A spate of recent analyses in India has focused on the threat of the monsoon season to add a cautionary note to tales of the surging stock market. There is, however, more to this than meets the eye.
Up until Thursday afternoon local time last week, Indian equities had a remarkable bull run, rising nearly 20%, from 13,400 to nearly 16,000, over the three previous weeks. This spike was due largely to an inflow of foreign funds, with renewed risk appetites seeking higher returns and buoyed by the Indian market's valuations relatively lower than in other emerging markets and by decent corporate results.
In the next two-and-half trading days, the benchmark BSE Sensex 30 index plummeted, opening on Tuesday under 15,000 before recovering slightly to close at 15,074. In the first instance, this is due to foreign institutional investors booking their profits and domestic institutional investors being unable to purchase the vast quantities of shares being dumped on the market. The broader-based Nifty index has followed the Sensex's general trend, although it did not participate quite as strongly in the run-up and has not been hit quite as deeply by the sell-off.
Yet deeper dynamics are also at work. The new government's budget, announced five weeks ago, was intended (along with its first two stimulus packages) to help firms in key export sectors. The main features of these policies were to leave tax cuts in place in order to promote consumption, to increase spending on infrastructure along with public services (especially favoring rural areas), to sell off parts of public enterprises outside the banking and insurance sectors (these latter two would seek greater market penetration), and to continue credit incentives for producers of all sizes.
Within a week following the budget announcement, the stock market's benchmark BSE Sensex 30 index fell over 10% from nearly 15,000 to 13,400, the level from which the recent run-up, now ended, began. That was because these budgetary measures will not only fail to offset falling foreign demand, they will also fail to specify how the fiscal deficit resulting from these and other reforms will be reduced.
Both the Standard & Poor's and the Fitch rating companies put India's bonds at the lowest investment grade level, expressing doubts about the future effects of current stimulus policies on government finances.
Indian equity markets have shown weakness in the short term and will probably experience a pullback, but this will probably be only a prelude to further advances, as the country's resilient national economy does have better internal demand than many others in the region.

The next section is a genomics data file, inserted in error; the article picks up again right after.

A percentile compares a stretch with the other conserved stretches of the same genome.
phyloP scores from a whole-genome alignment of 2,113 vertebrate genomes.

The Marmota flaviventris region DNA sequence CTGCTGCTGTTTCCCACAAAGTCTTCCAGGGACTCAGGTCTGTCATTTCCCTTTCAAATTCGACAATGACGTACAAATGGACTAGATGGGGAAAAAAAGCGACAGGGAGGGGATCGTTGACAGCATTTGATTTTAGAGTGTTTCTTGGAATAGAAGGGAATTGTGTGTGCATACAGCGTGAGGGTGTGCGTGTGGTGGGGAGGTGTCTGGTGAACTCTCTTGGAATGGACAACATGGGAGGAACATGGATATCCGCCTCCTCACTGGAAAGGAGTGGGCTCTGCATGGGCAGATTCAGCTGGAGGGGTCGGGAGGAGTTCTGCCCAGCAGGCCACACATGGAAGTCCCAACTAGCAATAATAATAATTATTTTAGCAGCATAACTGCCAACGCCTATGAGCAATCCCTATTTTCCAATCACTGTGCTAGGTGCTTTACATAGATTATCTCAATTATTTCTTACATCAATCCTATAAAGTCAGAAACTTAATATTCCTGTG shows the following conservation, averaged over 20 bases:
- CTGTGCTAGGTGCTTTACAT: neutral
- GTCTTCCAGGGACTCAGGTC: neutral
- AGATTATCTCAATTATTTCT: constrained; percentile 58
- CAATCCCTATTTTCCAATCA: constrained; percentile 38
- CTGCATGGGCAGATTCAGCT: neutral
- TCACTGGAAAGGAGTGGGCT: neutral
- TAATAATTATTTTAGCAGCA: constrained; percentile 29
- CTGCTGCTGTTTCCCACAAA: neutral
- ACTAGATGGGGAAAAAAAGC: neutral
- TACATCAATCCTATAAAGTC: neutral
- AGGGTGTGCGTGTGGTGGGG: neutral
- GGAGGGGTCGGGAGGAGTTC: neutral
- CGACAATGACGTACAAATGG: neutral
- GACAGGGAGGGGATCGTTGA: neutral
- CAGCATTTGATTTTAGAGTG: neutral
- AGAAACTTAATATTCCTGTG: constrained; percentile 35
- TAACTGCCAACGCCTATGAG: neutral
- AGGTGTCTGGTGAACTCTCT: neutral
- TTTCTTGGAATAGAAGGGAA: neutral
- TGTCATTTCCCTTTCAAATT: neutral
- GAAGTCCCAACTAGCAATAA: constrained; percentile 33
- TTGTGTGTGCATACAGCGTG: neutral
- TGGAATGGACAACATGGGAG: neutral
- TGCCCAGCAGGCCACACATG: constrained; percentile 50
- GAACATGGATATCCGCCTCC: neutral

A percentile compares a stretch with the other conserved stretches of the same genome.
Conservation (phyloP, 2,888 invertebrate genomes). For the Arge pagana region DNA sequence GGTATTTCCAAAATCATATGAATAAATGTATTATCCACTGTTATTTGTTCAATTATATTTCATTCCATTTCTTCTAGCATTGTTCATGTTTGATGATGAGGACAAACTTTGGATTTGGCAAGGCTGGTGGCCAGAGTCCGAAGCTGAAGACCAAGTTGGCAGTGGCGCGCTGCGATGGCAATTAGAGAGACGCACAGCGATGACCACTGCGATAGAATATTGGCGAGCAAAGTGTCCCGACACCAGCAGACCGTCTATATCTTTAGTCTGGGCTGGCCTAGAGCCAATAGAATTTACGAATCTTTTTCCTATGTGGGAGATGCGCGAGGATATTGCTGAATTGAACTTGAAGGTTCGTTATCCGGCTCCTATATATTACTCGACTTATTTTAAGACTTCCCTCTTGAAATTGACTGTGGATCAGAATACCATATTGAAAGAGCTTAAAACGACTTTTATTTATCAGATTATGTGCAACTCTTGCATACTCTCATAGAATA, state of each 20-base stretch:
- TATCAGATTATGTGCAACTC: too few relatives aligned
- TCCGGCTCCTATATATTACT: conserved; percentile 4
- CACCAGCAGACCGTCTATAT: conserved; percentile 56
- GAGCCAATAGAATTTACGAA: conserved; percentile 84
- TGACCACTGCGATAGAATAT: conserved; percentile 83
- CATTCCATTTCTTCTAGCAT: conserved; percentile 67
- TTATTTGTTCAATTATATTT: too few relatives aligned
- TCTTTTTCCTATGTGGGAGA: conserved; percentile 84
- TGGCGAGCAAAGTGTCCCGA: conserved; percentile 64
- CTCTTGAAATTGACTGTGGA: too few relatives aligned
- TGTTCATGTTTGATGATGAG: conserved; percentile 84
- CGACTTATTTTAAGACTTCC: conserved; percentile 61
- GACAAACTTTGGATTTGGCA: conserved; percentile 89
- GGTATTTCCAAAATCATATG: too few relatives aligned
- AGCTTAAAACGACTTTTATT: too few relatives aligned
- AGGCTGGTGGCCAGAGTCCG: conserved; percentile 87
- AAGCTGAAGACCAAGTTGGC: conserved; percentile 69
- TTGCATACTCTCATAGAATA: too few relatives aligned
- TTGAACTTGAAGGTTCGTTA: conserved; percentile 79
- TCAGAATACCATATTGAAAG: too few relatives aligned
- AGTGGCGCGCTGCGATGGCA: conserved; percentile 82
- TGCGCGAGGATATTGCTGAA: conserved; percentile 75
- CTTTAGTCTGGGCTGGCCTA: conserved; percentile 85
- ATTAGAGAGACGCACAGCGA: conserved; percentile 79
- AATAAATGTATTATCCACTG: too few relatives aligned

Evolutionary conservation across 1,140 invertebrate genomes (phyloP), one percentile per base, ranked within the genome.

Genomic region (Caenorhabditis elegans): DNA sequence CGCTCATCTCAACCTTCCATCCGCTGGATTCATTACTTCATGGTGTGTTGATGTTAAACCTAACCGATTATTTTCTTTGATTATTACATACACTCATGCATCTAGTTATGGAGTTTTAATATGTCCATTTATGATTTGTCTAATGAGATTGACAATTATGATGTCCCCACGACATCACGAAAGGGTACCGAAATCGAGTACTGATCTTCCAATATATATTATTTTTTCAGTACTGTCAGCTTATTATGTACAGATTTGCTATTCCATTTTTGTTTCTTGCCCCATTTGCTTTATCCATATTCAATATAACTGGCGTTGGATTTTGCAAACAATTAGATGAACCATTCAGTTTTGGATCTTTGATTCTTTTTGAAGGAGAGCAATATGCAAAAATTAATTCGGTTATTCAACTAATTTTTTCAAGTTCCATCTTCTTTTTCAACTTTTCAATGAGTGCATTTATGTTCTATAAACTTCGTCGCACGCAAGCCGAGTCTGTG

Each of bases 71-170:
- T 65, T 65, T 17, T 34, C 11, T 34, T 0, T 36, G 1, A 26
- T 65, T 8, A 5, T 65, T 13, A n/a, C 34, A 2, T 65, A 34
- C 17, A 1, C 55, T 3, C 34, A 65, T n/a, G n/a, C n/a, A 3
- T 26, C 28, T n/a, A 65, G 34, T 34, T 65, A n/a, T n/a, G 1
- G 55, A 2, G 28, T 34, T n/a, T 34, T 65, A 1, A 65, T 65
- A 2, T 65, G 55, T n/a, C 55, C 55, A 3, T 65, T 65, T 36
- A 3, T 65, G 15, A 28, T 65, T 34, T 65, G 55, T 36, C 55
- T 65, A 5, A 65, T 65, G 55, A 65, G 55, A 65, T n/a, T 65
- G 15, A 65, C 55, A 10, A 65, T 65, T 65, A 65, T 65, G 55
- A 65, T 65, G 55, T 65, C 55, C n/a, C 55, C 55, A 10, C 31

This is what is necessary to drive Asian growth in the absence of a marked recovery in Europe and North America, but it is a long-term phenomenon only beginning to evolve now. It will be to everyone's advantage that Asia develops the capacity to recycle its own capital without having to send it halfway around the world.
The decline in share prices came just as the July Purchasing Managers' Index (PMI) signaled expansion for the fourth consecutive month, remaining at its June level of 55.3. (Any figure above 50 signifies expansion, below 50 contraction.) This occurred despite imports being down nearly 30% in June from the previous year after being down nearly 40% in May year-on-year.
The overall decline in exports began last October, although China's government stimulus helped primary commodity exports. Thus part of India's PMI growth has been due to restocking, as in China, but consumer spending has also been picking up, mainly due to the government's policies of fiscal and monetary stimulus, including infrastructure spending.
However, employment has not picked up at a matching pace, and job losses continue to be registered. From September 2008 to the end of January, job losses reached nearly 1 million in export sectors.
The Reserve Bank of India (RBI) maintains a gross domestic product growth forecast of 6% for 2009-2010. The composite consumer price index was in double digits for the first three quarters of 2008, but has now stabilized around 10% year-on-year. The real interest rate declined from 7.7% at the start of 2008 to just over 1% at the start of 2009 before rising again to over 3% and settling back in May to just over 2%. A recent research note of the Indian Council for Research on International Economic Relations on the subject concludes that high inflation and low real-interest rates justify the RBI in keeping policy rates unchanged.
Growing domestic demand has so far offset decreased, although recovering, foreign demand. Industrial production rose the fastest in eight months in May, the latest month for which statistics are available, growing 2.7% year-on-year, and led by domestic demand in mining, electricity and manufacturing. Even in the last quarter of 2008, overall output was up 2.4%.
The construction sector has also contributed. Yet even if core industries have generally been improving since the end of the first quarter of the current year, India still risks participating in an all-Asia trend towards overproduction through export subsidies, a trend boding ill while the world economy as a whole already has excess capacity.
For the time being, foreign investors will focus on whether the Sensex will in the near term penetrate below its 13,400 support level. There is still an unfilled gap-up from 12,200 from the middle of May, when share prices reacted favorably to the Congress Party's unexpectedly strong success. Any weakness in world prices for industrial commodities could easily lead to that gap being filled.
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First published by Asia Times Online, 13 August 2009.